June 4, 2002
I am writing in response to your request for this Office's written opinion regarding the applicability of 455 C.M.R. §2.03(1)(a) (the "three-hour rule") - what you refer to in your letter as the "reporting pay requirement" - to three specific situations.  The regulation in question, 455 C.M.R. §2.03(1)(a) provides:
[a]n employee who, by request or permission of the employer reports for duty on any date at the time set by the employer, regardless of whether actual work is assigned, shall be paid for at least three hours on such day at no less than the basic minimum wage. This provision shall not apply to organizations granted status as charitable organizations under the Internal Revenue Code.
I will deal with each situation in turn and will presume that the employer is a for-profit company.
1.) Must an employer follow the reporting pay requirement when it requires an employee to come to the worksite on his or her regular day off (or outside of his or her regular work hours) in order to be interviewed relating to a workplace issue?
The Division of Occupational Safety (DOS) interprets this provision as one applying to employees whose scheduled hours of work are curtailed by their employer due to lack of work. For example, employees who are scheduled to work three hours or more, who arrive at the worksite at the time appointed by the employer only to find that their employer has so little work for them to perform that he requires less than three hours of their labor, cannot be paid for less than three hours at the minimum wage. Therefore, assuming that the employee does not expect the interview to last three hours or more, the employer may pay the employee for only the hours worked.  However, if, for example, the employee is told that the interview will take four hours, and the employee is sent home after two hours, the employee must be paid for two hours at the applicable rate, and 455 C.M.R. §2.03(1)(a) would require that the employee be paid for the third hour at no less than minimum wage. 
2.) Must an employer follow the reporting pay requirement when it requires an employee to come to the worksite or another location on his or her regular day off (or outside of his or her regular work hours) to attend a work-related meeting?
The answer is the same as for 1.) above.
3.) Does the reporting pay requirement apply to only non-exempt employees? If not, how does the reporting pay requirement apply to exempt employees, i.e., is the employee entitled to three hours of pay at the minimum wage rate in each of the scenarios described in (1) and (2) above?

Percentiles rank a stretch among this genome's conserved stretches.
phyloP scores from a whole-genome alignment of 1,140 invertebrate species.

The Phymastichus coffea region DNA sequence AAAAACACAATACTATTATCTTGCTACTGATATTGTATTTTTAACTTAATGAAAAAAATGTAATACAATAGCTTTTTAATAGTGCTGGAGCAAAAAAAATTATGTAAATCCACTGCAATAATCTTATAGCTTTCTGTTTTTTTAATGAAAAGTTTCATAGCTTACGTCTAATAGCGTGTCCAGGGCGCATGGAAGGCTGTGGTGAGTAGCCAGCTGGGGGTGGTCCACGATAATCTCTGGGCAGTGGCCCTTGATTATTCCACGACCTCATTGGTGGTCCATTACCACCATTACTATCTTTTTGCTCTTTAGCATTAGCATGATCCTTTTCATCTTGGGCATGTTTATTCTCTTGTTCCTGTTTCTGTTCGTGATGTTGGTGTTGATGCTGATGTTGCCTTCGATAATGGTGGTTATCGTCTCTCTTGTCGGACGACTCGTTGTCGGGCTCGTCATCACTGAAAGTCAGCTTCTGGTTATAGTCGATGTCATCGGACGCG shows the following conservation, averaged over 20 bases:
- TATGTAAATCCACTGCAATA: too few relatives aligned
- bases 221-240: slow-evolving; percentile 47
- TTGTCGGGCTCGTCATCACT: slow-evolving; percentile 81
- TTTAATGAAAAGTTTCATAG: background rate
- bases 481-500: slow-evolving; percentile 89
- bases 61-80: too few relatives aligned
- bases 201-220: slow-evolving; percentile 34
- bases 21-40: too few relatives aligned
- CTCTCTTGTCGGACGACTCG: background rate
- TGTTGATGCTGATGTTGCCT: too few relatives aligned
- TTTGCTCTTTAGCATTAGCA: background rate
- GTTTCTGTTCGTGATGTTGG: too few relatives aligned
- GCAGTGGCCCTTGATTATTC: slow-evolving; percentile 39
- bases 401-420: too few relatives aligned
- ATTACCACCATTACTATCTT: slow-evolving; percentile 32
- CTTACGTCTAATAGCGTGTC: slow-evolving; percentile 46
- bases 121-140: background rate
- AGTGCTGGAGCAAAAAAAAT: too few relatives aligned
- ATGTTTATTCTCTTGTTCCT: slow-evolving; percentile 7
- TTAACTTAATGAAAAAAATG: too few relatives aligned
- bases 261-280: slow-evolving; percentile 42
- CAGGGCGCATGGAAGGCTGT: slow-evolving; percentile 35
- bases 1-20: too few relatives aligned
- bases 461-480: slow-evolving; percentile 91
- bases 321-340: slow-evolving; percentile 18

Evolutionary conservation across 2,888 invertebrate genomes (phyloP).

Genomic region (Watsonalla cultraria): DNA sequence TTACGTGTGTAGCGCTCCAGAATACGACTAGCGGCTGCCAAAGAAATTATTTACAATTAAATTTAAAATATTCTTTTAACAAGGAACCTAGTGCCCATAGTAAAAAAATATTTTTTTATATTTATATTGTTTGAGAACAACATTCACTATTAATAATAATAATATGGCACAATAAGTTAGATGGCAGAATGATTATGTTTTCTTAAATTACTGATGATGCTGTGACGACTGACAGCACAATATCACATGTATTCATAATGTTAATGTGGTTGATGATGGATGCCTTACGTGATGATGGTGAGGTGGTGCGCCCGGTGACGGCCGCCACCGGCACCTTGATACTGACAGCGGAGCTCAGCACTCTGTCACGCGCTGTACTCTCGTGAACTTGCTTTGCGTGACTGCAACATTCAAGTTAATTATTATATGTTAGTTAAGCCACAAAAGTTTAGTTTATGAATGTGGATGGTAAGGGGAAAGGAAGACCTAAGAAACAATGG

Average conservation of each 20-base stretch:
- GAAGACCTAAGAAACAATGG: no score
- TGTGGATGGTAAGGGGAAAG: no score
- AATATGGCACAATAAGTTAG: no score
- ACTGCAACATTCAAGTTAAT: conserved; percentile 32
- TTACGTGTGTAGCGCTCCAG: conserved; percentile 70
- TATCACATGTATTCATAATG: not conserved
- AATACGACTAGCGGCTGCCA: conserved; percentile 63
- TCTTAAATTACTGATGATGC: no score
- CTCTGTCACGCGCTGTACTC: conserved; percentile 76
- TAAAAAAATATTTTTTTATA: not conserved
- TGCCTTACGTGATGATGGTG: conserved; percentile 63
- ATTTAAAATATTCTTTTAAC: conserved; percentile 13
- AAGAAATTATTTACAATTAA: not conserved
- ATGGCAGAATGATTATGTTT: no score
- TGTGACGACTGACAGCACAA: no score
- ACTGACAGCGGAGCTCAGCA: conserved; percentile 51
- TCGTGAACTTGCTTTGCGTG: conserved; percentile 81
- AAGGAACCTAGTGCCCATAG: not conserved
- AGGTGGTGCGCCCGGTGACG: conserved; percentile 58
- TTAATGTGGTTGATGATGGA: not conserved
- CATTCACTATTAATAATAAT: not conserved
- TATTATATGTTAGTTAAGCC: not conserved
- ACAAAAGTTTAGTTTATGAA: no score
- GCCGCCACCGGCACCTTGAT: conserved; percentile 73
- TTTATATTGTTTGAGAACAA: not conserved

Nothing in the regulation provides for an exception for salaried, "exempt" employees, except for those employed in charitable organizations. Therefore, if such an employee is called in for a two-hour interview or meeting (outside of his or her regular hours for which his/her salary is intended to compensate), this time is hours worked for which the employee must be paid. The employer may compensate the employee for only the two hours worked. However, if this employee is told that the interview or meeting will take three or more hours, and the employee is sent home after two hours, the employee must be paid for two hours at the applicable rate, and 455 C.M.R. §2.03(1)(a) would require that the employee be paid for the third hour at no less than minimum wage.
I hope this information has been helpful. If you have any further questions, please feel free to contact me.
Lisa C. Price
Please note that employers are also subject to the federal minimum wage and hour law, found in the Fair Labor Standards Act (FLSA), and regulations promulgated thereunder. For information about applicable federal wage and hour laws, you should contact the U.S. Department of Labor. The telephone number for the Boston Office is (617) 624-6700.
Of course, if this interview time causes a non-exempt employee's hours to exceed 40 hours in that workweek, the employee must be paid time and one-half for all hours worked in excess of 40 hours.
In this instance, the first two hours would be included in the calculation of total hours worked for purposes of overtime calculation. The third hour would not be included in the overtime calculation as this hour does not constitute an hour of work. See 455 C.M.R. §2.02(4).
I am assuming you are referring to an employee who is exempt from overtime, not from minimum wage, and that your main concern is that this employee is paid on a salaried basis rather than on an hourly basis.
= Names have been Omitted